So, for example, parents might support their kid going to college or university, and if you ask the son or daughter have they received a gift from their parents, they might not actually report that as a gift, because that’s what parents are supposed to do. Right? And so we don’t adequately measure those kinds of transfers. In addition, the timing of those transfers is critical.
And then the final big point I want to make about prior parental wealth is, in some sense, it sets a stage for opportunity for the child. So even if we don’t observe direct transfers in the form of inheritances or in vivos, we still can have a situation where prior parental wealth is creating a more secure economic environment for young people that gives them a chance or a springboard for better success later in life. So…
Ray Boshara: And hence your advocacy of the baby bonds and the child trust funds, which we’ll come back to a little bit later.
William A. “Sandy” Darity: We’ll come back. Yeah.
Ray Boshara: That makes a lot of sense. So let’s stay on the Bill Emmons paper for just another minute. And, you know, we all appreciate the comments. We hope that that framing is helpful. Of course with a structural framing, there’s a lot we don’t understand. But my guess is that you might be more inclined to think that the structural causes are probably more driving some of these inequalities than, say, the behavioral model.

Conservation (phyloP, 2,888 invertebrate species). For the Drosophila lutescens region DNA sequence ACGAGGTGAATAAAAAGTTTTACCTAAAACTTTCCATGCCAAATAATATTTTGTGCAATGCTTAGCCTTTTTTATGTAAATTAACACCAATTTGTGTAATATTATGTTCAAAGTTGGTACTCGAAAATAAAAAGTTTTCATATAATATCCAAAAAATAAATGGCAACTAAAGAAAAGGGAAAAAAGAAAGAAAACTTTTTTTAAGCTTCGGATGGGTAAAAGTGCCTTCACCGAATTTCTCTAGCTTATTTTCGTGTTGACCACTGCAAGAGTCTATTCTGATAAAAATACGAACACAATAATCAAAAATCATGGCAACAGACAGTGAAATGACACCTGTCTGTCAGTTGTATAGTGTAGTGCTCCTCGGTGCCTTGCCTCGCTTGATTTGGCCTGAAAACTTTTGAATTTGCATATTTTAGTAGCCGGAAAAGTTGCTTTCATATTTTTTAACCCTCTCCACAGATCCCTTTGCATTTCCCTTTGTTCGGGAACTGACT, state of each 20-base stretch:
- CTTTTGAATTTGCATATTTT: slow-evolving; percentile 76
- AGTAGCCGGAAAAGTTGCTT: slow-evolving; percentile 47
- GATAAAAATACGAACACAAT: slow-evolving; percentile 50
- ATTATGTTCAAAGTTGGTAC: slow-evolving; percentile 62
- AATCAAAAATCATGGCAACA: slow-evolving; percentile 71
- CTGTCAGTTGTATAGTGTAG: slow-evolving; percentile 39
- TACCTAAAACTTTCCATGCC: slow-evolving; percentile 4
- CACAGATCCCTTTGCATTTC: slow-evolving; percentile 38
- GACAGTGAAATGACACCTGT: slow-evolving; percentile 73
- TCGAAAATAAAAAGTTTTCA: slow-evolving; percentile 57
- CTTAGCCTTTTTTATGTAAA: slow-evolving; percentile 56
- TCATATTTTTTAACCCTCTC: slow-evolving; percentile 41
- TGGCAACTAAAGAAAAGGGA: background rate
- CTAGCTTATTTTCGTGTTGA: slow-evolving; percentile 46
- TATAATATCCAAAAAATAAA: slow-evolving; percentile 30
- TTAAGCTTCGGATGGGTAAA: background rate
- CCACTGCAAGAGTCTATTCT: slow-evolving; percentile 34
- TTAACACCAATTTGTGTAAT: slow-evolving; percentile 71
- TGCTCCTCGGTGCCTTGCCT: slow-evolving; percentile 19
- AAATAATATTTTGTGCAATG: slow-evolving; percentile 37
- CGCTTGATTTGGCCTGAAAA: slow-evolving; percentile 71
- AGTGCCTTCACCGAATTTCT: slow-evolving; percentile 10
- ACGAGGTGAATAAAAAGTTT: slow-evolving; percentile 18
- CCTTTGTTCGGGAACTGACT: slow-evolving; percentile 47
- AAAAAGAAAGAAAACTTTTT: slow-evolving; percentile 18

So if that’s correct, Sandy, then, you know, what is the role for choice and human agency and executive function into these terms? I mean, financial capability, you know, Angelyque’s comments yesterday I think were suggesting that there’s still a really important agenda for that work. So if these families are facing these structural barriers and, in our own research, we’re discerning greater headwinds among minority, young, and less-educated families, you know, how do we think about the proper role and even strengthen the ability of financial capability to move families forward?
William A. “Sandy” Darity: So I think that a key distinction for our conversation over these two days is between those factors that affect differences across individuals in the generation of wealth and those factors that dictate differences across social groups and wealth. And so I would submit that behavioral differences may be a partial explanation for the former—that is, individual variations.
So if we were to look within a group—like if we looked within the black community or we looked within the Latino community—we might find that there are behavioral differences which are influencing who has a better wealth position and who doesn’t. I’m not going to say that it’s determining, but it is affecting it, okay. But if we look at differences across the groups, behavioral factors don’t come into play.